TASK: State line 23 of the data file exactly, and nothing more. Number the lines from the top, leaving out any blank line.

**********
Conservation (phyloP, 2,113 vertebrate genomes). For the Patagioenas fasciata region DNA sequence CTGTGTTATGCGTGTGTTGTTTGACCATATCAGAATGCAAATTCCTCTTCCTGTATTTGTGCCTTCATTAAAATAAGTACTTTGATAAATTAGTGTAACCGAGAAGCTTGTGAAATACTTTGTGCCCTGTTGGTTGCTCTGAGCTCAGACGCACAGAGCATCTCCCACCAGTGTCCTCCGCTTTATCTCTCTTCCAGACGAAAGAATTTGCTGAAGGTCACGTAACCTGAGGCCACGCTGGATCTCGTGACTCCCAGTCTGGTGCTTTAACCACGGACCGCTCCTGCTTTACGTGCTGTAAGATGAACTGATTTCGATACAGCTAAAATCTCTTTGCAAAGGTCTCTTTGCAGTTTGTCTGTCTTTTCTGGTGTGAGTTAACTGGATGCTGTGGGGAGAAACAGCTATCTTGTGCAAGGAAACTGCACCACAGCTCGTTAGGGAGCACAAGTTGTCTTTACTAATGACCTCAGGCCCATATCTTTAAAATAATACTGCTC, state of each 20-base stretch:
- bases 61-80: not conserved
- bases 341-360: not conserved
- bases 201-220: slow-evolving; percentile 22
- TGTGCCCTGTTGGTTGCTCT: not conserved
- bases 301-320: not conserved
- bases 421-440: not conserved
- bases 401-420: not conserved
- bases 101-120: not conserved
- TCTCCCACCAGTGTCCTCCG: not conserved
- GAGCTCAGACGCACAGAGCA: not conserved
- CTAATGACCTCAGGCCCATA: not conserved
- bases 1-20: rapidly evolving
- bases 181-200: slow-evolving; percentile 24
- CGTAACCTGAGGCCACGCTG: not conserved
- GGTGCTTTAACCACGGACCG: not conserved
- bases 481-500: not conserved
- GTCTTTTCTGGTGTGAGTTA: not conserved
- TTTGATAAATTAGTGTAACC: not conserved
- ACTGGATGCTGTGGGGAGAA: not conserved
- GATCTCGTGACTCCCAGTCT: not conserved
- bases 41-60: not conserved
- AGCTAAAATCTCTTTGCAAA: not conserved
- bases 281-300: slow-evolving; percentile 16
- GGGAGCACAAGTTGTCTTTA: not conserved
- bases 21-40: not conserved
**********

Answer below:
- AGCTAAAATCTCTTTGCAAA: not conserved